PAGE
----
Onion Jam for a Holiday Appetizer

Onion jam with cream cheese to spread on toasted baguette slices.

Onion jam with cream cheese to spread on toasted baguette slices.

So by now we have all heard about red pepper jelly, or garlic or onion jelly, and I’ll bet anything that you, or your neighbor, probably have a jar of the same on a shelf in your kitchen that someone gave you as a stocking stuffer or house gift. For a while, I was a little baffled about what to do with my little collection. It is not exactly what you put on toast, is it?

I found it was wonderful dumped on a slab of cream cheese, and served with a pile of crackers. Nothing easier. Since then, I have expanded my cheese list to include soft goat cheese, and even slightly warmed brie. And now, I have added onion and leek jams to my list of stuff to spread around, not just on cheese and crackers, but as a garnish for a creamy soup, roasted vegetables, boring old chicken breast, or a pork chop. It wonderfully transforms a grilled cheese sandwich.

Onions or leeks, sugar, butter, wine, and a touch of vinegar is all you need. I used white wine, because that is what I had left over in a bottle, though the original recipe called for red wine. I used red wine vinegar, but you could use a milder vinegar, like rice wine vinegar or malt vinegar. It goes together quickly and stores in the fridge. I’m taking some to friends in Connecticut where Toby and I are spending Thanksgiving. This jam might even serve as a good make-ahead Christmas present.

Pretty pink onion jam.

Pretty pink onion jam.

If you use onions, I’d like to suggest red ones, because you end up with a pretty pink spread. Leeks are tasty, very sweet, but do not make a very dramatic presentation. I prefer this on plain crackers or, preferably, homemade crostini. How to make homemade crostini? Slice day-old baguettes, then toast the slices for a few minutes in the oven, or if you want them slightly jazzier, brush them with olive oil, sprinkle then with salt and pepper, and then toast them in the oven. Store them in a tight-lidded container, and they will be there for you whenever you want them.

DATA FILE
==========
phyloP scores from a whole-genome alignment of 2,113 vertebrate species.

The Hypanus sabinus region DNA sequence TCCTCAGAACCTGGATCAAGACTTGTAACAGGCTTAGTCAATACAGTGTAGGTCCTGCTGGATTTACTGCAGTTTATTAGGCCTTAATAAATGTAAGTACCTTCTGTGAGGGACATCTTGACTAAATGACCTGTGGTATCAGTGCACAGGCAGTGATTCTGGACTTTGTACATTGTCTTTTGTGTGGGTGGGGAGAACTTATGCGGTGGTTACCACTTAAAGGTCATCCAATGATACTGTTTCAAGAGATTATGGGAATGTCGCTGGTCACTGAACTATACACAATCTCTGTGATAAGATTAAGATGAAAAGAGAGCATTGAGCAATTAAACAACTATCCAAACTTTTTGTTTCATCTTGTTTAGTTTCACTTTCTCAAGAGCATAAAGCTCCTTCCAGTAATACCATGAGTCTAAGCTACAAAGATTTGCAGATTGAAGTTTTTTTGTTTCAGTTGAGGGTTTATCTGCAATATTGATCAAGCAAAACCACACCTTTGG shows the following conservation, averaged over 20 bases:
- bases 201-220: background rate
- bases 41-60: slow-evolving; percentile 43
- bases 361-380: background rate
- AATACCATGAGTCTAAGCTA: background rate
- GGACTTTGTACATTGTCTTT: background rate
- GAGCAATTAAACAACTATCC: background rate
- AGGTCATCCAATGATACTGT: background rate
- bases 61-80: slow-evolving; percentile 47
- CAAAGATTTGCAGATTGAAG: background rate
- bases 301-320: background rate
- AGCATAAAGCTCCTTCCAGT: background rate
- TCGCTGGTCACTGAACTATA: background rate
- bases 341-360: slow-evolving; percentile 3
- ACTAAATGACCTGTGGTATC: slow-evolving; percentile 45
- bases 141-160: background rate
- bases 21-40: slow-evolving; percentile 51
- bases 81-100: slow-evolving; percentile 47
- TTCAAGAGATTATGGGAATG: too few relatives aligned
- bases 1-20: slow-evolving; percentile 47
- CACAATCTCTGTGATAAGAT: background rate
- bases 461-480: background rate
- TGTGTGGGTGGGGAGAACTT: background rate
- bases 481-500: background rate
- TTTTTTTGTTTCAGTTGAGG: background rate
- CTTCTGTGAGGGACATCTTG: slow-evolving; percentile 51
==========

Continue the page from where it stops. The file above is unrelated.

Well, until you eat them up, of course.


Onion Jam

2 medium onions, red preferred

2 tablespoons butter

½ cup sugar

Pinch of salt

1/3 cup of wine

1 teaspoon wine vinegar

Shred the onions or slice then very thinly. Melt the butter in a heavy pan, add the onions, sugar, and a pinch of salt, and cook the mixture over a moderate heat for about thirty minutes, stirring frequently, until it is glossy. Add the wine and vinegar and cook the mixture for another ten to twenty minutes until it is thickened slightly. Stash in a pint jar but bring to room temperature to use it.

Makes a scant two cups.

Sandy Oliver

About Sandy Oliver

Sandy Oliver Sandy is a freelance food writer with the column Taste Buds appearing weekly since 2006 in the Bangor Daily News, and regular columns in Maine Boats, Homes, and Harbors magazine and The Working Waterfront. Besides freelance food writing, she is a pioneering food historian beginning her work in 1971 at Mystic Seaport Museum, where she developed a fireplace cooking program in an 1830s house. After moving to Maine in 1988, Sandy wrote, Saltwater Foodways: New Englanders and Their Foods at Sea and Ashore in the 19th Century published in 1995. She is the author of The Food of Colonial and Federal America published in fall of 2005, and Giving Thanks: Thanksgiving History and Recipes from Pilgrims to Pumpkin Pie which she co-authored with Kathleen Curtin. She often speaks to historical organizations and food professional groups around the country, organizes historical dinners, and conducts classes and workshops in food history and in sustainable gardening and cooking. Sandy lives on Islesboro, an island in Penobscot where she gardens, preserves, cooks and teaches sustainable lifeways.